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“We were at Tribeca and covered every film that we could get our eyes on, but we totally missed ‘The Divine Order’ for some reason,” Lorber said. “Nancy and Emily said it was great, we committed to doing it, and two days later it won the audience prize at Tribeca.”
Founded in 1988, Zeitgeist film’s is known for having distributed early films by directors including Todd Hayes (“Poison”), Christopher Nolan (“Following”), Laura Poitras (“The Oath”) and Atom Egoyan (“Speaking Parts”), but has struggled in recent years to adapt to the changing landscape for indie distributors.
“There’s no denying the fact that the business has gotten tougher, and I think over the years Zeitgeist has maintained an almost artisanal approach, which has not always kept pace with some of the other opportunities that have been available, such as the expansion of digital and alternative venues that films can play in,” Lorber said. Going forward, Kino Lorber will become the exclusive distributor of all Zeitgeist films for the home video, educational, and digital media markets, adding Zeitgeist’s roughly 130-film library to its collection of 1,600 titles.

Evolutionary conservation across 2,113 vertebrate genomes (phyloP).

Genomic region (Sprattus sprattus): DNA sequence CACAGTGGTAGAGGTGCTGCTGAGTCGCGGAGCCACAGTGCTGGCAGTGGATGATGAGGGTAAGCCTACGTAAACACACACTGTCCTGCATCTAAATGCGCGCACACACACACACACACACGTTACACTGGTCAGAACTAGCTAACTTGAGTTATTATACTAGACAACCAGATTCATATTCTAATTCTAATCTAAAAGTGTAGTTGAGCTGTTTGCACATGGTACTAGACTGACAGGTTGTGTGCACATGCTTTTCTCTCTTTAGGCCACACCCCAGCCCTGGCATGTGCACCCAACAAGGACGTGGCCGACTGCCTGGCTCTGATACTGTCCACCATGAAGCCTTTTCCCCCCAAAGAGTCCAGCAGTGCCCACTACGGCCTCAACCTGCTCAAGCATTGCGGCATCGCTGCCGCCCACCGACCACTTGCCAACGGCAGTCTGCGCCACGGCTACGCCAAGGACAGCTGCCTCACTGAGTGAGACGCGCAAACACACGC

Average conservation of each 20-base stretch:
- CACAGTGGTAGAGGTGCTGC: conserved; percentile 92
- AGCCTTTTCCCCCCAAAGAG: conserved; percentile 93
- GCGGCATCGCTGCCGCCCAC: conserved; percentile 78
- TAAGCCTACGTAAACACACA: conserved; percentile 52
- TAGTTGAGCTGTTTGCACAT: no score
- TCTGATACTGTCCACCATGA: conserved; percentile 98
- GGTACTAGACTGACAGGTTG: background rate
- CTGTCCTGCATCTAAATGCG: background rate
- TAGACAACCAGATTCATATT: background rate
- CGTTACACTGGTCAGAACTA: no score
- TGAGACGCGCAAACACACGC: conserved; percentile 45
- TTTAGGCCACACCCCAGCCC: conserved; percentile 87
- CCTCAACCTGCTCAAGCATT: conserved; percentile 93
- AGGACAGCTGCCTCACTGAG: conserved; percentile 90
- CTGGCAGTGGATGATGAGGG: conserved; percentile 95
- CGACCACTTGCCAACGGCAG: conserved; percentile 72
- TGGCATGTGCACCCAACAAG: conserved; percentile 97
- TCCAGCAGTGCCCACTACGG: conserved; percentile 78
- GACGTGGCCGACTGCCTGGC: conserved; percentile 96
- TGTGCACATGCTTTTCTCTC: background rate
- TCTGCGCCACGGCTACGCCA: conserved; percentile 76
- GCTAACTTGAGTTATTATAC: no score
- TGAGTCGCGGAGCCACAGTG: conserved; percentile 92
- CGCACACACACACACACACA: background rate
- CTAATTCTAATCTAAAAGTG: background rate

“Once home video sort of ended as a possibility for us, we really had to go into the digital realm, and dealing with five or six films a year, it’s difficult to really bulk up your digital [catalog] to be able to do the sort of deals that Kino Lorber is able to do,” Gerstman said. “It’s been very tough, so these are really great resources for us to be able to have.
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Kino Lorber will release two of Zeitgeist’s 2016 films, the biographical documentary “Eva Hesse” and “Vita Activa: The Spirit of Hannah Arendt.” Zeitgeist’s 2001 film “Nowhere in Africa” won the Academy Award for best foreign language film, taking more than $6 million at the U.S. box office. Some of the company’s most successful theatrical releases include “Bill Cunningham: New York,” “The Corporation” and “Aimee & Jaguar.”
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